What’s mine should also be yours

Local authority waste management departments are now understanding the benefits of sharing IT operations. Phil Garvey examines this trend in more detail

The concept of sharing has been ingrained in us from an early age. As children we were all told to share our toys or sweets and sharing is continually encouraged in many areas of our adult lives – car sharing, community bins and motorway lanes shared between coaches and taxis. All of this encouragement still has to overcome our natural instinct to own things – it is mine, I want to keep it and control it!

Given this natural instinct, it is no wonder that in government departments, when a requirement is identified, the first and natural reaction is to acquire – not to try and share with someone else. For this article, I will examine the area of IT solutions within the environmental departments of councils and whether they can be shared.

In a decade of severe budget restraints, all councils are looking for ways to improve efficiencies and increase return on investment. In several areas councils have combined operations to improve performance.

The recent drive to unitary authority status was driven by the ability to drive down costs through shared services such as payroll, HR and accounts. Other examples include waste partnerships such as those in Derbyshire and South Oxford, where councils have together procured a solution to meet a common requirement.

Purchasing cost savings

In these instances, the authorities are demonstrating that the cost of purchasing a shared solution is less than twice the cost of purchasing individual ones. Both of these council initiatives have implications on the IT required to support them, but what about IT solutions themselves? A quick review of the OJEC notices for software solutions will show a distinct – almost non-existent requirement for solutions that can be shared by multiple organisations working in partnership.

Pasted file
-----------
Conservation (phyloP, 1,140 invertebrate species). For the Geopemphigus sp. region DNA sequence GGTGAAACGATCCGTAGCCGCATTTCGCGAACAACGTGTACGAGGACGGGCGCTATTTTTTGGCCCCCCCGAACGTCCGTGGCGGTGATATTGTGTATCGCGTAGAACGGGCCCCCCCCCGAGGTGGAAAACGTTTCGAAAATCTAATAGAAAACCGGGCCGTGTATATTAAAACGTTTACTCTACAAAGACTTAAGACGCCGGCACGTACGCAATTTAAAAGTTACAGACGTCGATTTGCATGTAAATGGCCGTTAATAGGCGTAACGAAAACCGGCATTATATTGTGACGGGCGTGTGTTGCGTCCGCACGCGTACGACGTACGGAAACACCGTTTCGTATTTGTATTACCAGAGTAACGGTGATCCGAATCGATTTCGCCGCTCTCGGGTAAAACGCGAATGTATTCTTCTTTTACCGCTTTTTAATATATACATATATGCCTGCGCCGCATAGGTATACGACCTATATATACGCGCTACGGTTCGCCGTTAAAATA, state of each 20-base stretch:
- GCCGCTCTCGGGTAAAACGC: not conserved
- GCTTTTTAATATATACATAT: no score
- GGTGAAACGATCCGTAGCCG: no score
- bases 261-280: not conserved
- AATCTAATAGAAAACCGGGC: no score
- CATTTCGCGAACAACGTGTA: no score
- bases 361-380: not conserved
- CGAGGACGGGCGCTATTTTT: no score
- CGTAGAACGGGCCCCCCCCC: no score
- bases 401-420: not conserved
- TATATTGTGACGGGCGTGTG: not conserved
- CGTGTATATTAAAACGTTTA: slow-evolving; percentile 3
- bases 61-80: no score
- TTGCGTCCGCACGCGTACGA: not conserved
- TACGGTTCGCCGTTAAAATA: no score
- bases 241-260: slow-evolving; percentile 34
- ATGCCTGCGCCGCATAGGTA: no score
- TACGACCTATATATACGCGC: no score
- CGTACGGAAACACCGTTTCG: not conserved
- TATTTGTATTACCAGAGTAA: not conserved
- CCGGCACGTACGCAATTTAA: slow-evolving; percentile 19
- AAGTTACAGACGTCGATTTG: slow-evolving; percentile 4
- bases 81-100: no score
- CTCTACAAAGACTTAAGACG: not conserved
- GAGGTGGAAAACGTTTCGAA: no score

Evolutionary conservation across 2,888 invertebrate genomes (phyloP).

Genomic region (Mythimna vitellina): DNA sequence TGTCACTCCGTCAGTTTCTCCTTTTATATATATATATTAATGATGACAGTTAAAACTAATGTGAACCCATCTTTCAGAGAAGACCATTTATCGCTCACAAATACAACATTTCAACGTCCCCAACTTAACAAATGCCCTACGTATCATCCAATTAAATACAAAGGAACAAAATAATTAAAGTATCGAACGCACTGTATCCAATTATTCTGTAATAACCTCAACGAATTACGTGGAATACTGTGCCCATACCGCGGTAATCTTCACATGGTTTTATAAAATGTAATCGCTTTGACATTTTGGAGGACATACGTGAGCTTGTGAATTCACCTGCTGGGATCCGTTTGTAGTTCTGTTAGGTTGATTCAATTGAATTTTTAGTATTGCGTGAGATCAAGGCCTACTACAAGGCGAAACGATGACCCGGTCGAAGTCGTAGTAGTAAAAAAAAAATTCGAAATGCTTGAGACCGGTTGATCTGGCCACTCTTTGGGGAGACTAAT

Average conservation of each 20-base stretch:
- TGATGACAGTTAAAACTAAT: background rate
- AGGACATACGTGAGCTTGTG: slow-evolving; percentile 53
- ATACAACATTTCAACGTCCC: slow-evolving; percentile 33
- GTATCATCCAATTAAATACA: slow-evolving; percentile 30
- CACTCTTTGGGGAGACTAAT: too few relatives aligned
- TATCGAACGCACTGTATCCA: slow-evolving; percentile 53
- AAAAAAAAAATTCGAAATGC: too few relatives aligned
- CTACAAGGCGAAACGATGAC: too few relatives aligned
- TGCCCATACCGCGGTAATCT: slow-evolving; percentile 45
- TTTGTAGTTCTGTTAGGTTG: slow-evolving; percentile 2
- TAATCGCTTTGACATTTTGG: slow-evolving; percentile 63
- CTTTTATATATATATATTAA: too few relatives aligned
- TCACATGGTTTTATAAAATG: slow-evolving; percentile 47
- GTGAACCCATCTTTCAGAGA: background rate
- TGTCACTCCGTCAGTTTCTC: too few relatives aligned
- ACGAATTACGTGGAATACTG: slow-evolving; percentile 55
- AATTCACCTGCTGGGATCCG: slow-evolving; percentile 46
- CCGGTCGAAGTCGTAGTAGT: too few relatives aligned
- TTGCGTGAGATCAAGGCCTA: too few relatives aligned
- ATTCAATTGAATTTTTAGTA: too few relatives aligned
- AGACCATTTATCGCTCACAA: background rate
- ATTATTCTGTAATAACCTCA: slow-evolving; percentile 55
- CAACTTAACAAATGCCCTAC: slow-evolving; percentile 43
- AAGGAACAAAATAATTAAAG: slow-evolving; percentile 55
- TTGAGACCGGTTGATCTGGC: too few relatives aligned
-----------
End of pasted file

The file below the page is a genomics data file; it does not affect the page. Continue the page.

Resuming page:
Let us examine two areas – one in front-line customer services for street scene and waste, and the other for back office operations such as waste disposal. In the first example, what are the implications for two councils sharing a contact centre and a shared delivery service? From an IT perspective, it is sensible to run everything from one database, but this causes several issues. The first is that the database needs feeding from two distinct local land and property gazetteers (LLPGs). The second is that the application may have to be viewed via two different GIS (mapping) applications. Although the operational service may be run as one, both councils will want to report individually as well as at the joint level. Differing service levels may exist across the two councils, and they may also employ different bins or sacks.

A route to partnership

In our second example, we can examine the issues of two authorities sharing a joint waste disposal operation. With new MRF technology, land tax and public opinion all driving change, many councils have opted a partnership route to provide new capital-intensive facilities. In this scenario, multiple weighbridge tickets will need to be loaded that cover a multitude of waste disposal and collection authorities. Having an agreed ticketing format can help to separate the tonnages, but reporting at joint and individual levels is a key requirement.

All of the above is simplified from an IT perspective if the councils who plan to share can standardise as much as possible – but the key issues still exist at the IT level. Modern technology has introduced the building blocks to allow true shared IT infrastructures. The key technologies to consider are:

1 The database – modern systems allow controller variables. Simply put, if you log on as ‘A’ you see ‘A’ data, if you log on as ‘B’ you see only ‘B’ data. The administrator can see both

2 Web technology – historically deploying common applications across multiple organisations was difficult to install and even more to support. With the invention of true web applications these issues simply disappear

3 Hosting – most councils have an IT infrastructure that is designed to keep out non-authorised traffic. Joining infrastructures is becoming simpler, but the growth in third party hosted applications together with the web technology again makes these issues disappear.

Technology has reached the point where shared services are valid alternative. Examples of this include South Oxford, where the Vale of White Horse and South Oxford District Councils have implemented a shared partnership agreement, acquired a service to run a combined call centre and service delivery solution for street scene and waste services. Another example is The Derbyshire Waste Partnership where Derby City and Derbyshire County Council have combined resources to procure a world-class disposal solution. As money becomesmore difficult to obtain, shared services and supporting IT systems should be high on the agenda for all councils.

Phil Garvey is managing director of Whitespace Waste Software

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